Maine’s Democratic secretary of state removed former President Donald Trump from the state’s presidential primary ballot as the US Supreme Court is poised to decide whether Trump remains eligible to return to the White House.
Secretary of State Shenna Bellows found that Trump could no longer run for his prior job because his role in the January 6, 2021, attack on the US Capitol violated Section 3, which bans from office those who “engaged in insurrection.”
“I do not reach this conclusion lightly,” Bellows wrote in her 34-page decision.
“I am mindful that no Secretary of State has ever deprived a presidential candidate of ballot access based on Section 3 of the Fourteenth Amendment. I am also mindful, however, that no presidential candidate has ever before engaged in insurrection.”
In her decision, Bellows acknowledged that the US Supreme Court will probably have the final word but said it was important she did her official duty.
She is the first election official to take this action unilaterally.
Her decision follows a ruling earlier this month by the Colorado Supreme Court that booted Trump from the ballot there under Section 3 of the 14th Amendment.
The Trump campaign said it would appeal Bellows’ decision to Maine’s state courts, and Bellows suspended her ruling until that court system rules on the case.
“We are witnessing, in real-time, the attempted theft of an election and the disenfranchisement of the American voter,” Trump’s campaign spokesman Steven Cheung said in a statement.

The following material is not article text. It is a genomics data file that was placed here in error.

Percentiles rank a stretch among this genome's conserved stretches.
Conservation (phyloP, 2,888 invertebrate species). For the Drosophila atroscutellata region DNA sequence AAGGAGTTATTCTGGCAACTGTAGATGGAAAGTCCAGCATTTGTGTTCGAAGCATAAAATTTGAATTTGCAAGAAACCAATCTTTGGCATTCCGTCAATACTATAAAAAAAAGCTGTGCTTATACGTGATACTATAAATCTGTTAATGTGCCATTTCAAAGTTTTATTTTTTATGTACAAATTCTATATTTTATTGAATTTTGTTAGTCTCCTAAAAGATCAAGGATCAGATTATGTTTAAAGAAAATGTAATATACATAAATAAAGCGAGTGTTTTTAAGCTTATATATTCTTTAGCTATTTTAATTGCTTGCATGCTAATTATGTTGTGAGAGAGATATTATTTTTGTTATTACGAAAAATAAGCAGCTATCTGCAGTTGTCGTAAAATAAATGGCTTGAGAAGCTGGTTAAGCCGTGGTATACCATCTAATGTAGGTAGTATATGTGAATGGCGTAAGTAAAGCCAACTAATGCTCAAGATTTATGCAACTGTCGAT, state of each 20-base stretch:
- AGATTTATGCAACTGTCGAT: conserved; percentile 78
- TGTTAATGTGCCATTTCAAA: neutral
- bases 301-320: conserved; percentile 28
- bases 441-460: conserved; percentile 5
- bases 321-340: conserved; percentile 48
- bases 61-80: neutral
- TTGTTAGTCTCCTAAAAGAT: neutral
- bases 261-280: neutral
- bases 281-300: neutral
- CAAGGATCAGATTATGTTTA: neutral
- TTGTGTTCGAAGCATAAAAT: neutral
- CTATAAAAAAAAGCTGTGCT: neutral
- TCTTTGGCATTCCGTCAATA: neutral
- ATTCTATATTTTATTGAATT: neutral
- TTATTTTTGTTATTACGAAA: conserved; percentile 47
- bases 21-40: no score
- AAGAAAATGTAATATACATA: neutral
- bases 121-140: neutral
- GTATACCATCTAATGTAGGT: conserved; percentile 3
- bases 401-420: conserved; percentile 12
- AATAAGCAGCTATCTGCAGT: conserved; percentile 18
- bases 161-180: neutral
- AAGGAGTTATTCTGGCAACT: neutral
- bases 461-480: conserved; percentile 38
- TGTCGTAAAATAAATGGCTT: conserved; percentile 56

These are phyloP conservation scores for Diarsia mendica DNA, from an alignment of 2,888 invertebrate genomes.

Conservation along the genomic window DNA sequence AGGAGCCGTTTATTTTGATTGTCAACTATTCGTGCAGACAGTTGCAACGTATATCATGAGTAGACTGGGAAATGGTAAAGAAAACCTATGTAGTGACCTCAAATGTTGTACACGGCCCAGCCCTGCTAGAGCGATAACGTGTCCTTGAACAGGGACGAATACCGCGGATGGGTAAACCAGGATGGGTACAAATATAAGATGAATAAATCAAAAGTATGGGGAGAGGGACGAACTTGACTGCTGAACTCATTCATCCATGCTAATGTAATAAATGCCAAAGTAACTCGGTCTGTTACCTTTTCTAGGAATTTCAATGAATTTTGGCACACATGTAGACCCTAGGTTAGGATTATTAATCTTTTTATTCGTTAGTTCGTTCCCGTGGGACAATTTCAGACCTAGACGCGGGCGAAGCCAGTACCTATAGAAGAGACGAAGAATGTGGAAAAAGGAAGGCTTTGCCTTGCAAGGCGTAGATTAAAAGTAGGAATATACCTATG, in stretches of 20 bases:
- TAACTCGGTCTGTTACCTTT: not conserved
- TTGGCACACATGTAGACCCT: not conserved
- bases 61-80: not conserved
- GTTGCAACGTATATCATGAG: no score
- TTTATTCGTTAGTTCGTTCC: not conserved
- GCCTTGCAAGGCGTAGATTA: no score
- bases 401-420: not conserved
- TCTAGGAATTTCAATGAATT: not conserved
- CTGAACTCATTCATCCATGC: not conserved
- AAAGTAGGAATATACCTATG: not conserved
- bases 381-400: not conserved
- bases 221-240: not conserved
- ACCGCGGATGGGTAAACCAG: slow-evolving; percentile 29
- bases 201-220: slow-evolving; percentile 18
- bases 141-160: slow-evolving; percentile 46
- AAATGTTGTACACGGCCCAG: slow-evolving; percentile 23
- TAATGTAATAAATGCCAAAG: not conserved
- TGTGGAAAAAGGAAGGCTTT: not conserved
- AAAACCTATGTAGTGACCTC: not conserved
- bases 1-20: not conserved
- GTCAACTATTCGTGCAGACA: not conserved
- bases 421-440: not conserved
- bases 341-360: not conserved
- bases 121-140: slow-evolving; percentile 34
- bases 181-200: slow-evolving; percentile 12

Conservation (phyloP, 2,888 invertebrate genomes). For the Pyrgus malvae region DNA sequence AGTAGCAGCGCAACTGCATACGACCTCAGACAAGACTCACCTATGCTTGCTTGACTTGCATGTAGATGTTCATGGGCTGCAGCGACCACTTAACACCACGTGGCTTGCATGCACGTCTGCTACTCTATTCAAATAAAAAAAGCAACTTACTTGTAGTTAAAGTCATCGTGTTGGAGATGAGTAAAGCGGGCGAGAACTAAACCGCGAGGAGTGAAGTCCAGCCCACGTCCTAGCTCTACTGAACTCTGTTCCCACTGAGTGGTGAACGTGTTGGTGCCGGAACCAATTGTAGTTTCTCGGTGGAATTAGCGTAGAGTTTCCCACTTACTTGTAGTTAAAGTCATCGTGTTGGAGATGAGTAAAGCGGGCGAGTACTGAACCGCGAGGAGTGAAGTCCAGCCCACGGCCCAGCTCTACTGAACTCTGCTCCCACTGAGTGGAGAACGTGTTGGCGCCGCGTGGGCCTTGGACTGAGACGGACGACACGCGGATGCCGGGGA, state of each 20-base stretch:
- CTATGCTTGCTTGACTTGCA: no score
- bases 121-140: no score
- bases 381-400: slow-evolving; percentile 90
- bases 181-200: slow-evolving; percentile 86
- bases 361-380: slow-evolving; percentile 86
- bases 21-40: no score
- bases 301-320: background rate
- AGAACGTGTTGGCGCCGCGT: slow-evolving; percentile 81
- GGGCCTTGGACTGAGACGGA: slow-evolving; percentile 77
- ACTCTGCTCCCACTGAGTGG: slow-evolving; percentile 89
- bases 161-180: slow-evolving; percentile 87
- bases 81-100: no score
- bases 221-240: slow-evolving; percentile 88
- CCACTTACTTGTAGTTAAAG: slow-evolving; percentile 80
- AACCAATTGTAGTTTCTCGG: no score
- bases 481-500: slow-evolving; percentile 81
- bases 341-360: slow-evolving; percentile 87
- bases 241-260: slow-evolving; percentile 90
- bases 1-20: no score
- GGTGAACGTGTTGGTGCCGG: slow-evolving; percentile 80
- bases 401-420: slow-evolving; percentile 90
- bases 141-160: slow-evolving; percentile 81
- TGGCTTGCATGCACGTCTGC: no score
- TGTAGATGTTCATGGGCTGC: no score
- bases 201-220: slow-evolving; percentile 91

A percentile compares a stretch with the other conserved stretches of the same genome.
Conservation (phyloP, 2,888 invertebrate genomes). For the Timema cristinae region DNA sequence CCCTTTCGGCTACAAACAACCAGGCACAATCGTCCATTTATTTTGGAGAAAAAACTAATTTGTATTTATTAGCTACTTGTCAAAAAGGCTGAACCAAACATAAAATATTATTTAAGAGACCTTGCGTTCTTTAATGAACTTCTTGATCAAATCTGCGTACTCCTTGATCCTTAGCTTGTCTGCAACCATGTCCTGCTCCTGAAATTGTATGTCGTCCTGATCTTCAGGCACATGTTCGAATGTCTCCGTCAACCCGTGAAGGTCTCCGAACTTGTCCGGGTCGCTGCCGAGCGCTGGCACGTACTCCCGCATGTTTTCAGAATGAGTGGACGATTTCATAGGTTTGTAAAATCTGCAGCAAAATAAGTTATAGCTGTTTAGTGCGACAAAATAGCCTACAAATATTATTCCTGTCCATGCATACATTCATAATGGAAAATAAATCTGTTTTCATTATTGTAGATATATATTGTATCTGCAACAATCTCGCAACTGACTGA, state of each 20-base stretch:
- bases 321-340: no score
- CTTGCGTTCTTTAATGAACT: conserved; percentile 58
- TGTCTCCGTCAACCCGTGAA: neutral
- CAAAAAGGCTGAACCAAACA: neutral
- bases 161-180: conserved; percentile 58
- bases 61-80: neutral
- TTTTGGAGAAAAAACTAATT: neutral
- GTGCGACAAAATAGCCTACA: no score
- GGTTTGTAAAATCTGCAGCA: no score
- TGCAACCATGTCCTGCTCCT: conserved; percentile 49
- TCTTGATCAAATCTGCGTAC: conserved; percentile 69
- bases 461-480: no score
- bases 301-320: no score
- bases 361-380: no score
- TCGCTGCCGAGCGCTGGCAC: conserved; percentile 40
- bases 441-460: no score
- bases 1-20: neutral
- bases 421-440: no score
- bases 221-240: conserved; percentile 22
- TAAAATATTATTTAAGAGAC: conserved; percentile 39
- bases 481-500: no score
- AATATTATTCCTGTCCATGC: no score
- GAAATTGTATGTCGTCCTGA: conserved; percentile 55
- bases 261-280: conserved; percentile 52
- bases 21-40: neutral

It also requested that Bellows disqualify herself from the case because she’d previously tweeted that January 6 was an “insurrection” and bemoaned that Trump was acquitted in his impeachment trial in the US Senate after the attack.
But she refused to step aside, telling reporters on Thursday night: “My decision was based exclusively on the record presented to me at the hearing and was in no way influenced by my political affiliation or personal views about the events of January 6, 2021.”
While Maine has just four electoral votes, it’s one of two states to split them.
Trump won one of Maine’s electors in 2020, so having him off the ballot there, should he emerge as the Republican general election candidate, could have outsized implications in a race that is expected to be narrowly decided.
That’s in contrast to Colorado, which Trump lost by 13 percentage points in 2020 and where he wasn’t expected to compete in November if he wins the Republican presidential nomination.
The timing on the US Supreme Court’s decision is unclear, but both sides want it fast.
Colorado’s Republican Party appealed the Colorado high court decision on Wednesday, urging an expedited schedule, and Trump is also expected to file an appeal within the week.
The petitioners in the Colorado case on Thursday urged the nation’s highest court to adopt an even faster schedule so it could rule before March 5, known as Super Tuesday, when 16 states, including Colorado and Maine, are scheduled to vote in the Republican presidential nominating process.
The high court needs to formally accept the case first, but legal experts consider that a certainty.
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